Writing Wednesday: Editing Matters

As any reader with a Kindle, Nook or iPad will tell you, publishing is at a crossroads. Readers are changing the way they get their books, and paper isn’t that important any more. Being attached to a publisher isn’t as important anymore. What remains important – in fact, may be even more important now – is editing. And all too often, it’s being overlooked by indie and traditional publishers alike. The problem is, readers won’t be repeat buyers if the quality of the book is garbage.

I have a friend who recently bought her favorite author’s book electronically. She was mildly irritated over the price, but she didn’t complain about the Might As Well Have Bought It Hardcover Price until… she started counting the typos. Now she’s vowed never to spend money on the author again.

Before you say something like that’s what happens when you buy an unknown, it was a big name author from a big name publisher.

Today, anyone can publish a book. The playing field has been leveled. Which means each of us needs to do everything we can to ensure the books we write are as clean as possible. Yes, even if you’re sending it to a publisher and you have an editor because it’s your name that appears on the cover. Readers don’t hold publishers responsible.

I have three people I hand my books over to for editing. Each one catches different things. One is great at punctuation, one catches plotting issues and one catches crazy things that I have to look up to understand what he’s talking about like past perfect contractions (which I’m horrible about).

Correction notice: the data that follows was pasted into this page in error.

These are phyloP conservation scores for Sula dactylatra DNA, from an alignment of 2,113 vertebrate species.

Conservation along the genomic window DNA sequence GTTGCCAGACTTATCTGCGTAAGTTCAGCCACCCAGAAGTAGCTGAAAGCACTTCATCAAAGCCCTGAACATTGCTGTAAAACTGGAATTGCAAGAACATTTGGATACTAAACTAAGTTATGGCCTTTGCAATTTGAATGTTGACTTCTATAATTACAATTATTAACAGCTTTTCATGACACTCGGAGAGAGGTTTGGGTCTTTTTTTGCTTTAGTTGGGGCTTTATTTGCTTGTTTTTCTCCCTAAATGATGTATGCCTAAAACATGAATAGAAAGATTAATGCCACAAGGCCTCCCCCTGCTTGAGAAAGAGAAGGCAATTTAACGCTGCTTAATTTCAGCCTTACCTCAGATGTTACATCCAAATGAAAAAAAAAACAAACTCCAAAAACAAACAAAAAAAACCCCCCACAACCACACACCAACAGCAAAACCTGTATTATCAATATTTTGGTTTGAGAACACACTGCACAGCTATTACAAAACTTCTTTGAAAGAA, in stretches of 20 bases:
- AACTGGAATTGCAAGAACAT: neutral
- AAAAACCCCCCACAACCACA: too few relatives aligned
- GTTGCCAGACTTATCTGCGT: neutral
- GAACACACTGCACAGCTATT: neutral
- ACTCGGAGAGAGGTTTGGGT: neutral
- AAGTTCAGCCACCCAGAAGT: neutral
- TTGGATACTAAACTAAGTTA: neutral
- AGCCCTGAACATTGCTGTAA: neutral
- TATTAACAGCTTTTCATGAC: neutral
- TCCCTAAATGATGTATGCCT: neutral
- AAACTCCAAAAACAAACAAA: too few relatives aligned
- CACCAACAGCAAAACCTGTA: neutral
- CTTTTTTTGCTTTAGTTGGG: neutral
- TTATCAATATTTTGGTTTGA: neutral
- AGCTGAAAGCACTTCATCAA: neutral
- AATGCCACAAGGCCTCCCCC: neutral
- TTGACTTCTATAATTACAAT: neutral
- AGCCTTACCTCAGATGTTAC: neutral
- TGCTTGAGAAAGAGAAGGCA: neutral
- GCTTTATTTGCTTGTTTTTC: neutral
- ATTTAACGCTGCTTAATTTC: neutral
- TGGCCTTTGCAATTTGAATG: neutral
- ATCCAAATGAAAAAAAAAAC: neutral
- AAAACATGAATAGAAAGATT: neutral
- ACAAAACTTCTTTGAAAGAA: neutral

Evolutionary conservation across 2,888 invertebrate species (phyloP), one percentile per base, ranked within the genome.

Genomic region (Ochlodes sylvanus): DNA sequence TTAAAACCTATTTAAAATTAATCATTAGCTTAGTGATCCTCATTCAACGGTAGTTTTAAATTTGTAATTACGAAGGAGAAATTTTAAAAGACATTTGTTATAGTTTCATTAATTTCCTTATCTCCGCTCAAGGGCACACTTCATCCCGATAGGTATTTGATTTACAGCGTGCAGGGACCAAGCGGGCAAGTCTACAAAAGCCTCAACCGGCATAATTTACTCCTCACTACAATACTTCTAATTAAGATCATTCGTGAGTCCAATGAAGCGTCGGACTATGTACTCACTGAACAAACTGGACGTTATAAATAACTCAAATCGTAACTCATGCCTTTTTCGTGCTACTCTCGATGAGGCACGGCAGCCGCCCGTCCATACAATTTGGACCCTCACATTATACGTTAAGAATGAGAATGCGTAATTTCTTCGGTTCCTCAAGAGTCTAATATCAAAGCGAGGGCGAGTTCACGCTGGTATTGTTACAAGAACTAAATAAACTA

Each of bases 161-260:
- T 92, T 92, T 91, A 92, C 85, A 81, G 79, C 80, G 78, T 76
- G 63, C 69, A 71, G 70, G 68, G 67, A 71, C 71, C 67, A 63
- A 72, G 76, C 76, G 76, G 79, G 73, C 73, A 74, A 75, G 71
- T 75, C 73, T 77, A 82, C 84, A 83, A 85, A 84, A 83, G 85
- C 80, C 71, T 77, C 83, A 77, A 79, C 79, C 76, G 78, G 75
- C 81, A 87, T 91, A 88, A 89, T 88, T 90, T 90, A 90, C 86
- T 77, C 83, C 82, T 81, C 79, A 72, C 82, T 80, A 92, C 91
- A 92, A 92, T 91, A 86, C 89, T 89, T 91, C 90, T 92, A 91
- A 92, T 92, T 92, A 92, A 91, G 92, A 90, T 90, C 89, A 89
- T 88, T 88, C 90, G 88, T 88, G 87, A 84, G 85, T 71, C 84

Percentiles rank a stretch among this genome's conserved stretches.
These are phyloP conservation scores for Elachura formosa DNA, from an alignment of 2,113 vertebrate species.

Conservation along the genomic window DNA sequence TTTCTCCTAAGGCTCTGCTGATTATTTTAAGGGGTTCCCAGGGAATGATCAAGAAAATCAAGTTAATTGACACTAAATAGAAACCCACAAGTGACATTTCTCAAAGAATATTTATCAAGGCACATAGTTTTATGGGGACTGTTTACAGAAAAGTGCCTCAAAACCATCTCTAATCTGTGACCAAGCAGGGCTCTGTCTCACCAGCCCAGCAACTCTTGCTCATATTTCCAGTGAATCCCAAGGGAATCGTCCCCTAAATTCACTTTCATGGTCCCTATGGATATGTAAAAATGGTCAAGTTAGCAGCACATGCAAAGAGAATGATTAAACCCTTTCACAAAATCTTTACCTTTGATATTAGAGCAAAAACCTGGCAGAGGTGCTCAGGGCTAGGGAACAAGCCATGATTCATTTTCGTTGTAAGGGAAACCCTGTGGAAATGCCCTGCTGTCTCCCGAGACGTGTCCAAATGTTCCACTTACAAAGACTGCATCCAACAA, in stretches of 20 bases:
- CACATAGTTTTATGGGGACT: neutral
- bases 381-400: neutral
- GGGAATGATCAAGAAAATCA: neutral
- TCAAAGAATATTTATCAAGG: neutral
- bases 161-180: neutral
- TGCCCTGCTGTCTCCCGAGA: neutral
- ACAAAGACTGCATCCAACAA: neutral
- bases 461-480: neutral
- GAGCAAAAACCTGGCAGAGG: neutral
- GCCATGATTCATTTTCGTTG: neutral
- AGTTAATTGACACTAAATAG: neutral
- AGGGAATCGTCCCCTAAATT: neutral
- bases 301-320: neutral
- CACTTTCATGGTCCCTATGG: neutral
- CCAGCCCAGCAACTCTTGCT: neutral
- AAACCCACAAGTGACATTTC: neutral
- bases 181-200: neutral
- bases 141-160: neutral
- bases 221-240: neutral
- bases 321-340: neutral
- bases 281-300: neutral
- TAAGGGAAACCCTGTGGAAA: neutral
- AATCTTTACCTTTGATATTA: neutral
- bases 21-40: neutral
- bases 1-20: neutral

The good news is every manuscript I write is cleaner than the previous one because I know what my big issues are so I’m more aware of them as I write. But that doesn’t mean I get to stop editing or proofreading. Spellcheck only catches things that are misspelled, so it’s not going to notice that the heroine’s cat from chapter one became a dog in chapter two.

Only proofreaders catch things like that, and as authors, we’re too close to the story. I once read that you have to wait eight weeks between editing rounds for your own work to be “new” to your eyes. In today’s market, writers don’t have that kind of time. But with more books available than ever before, we also can’t afford to alienate readers because we rushed a book out the door.

So whatever else you do, make sure you’re sending your book out the door as clean as possible.  Readers are always looking for a reason to read one book over another. Don’t send them away from an otherwise great story simply because your manuscript isn’t typo-free. If it’s work for the reader to make it through the typos, it’s not worth the effort. Or the money. While you may have gotten the sale today, you’ll lose the future sales on your next release because readers remember.


Leave a Reply

Your email address will not be published. Required fields are marked *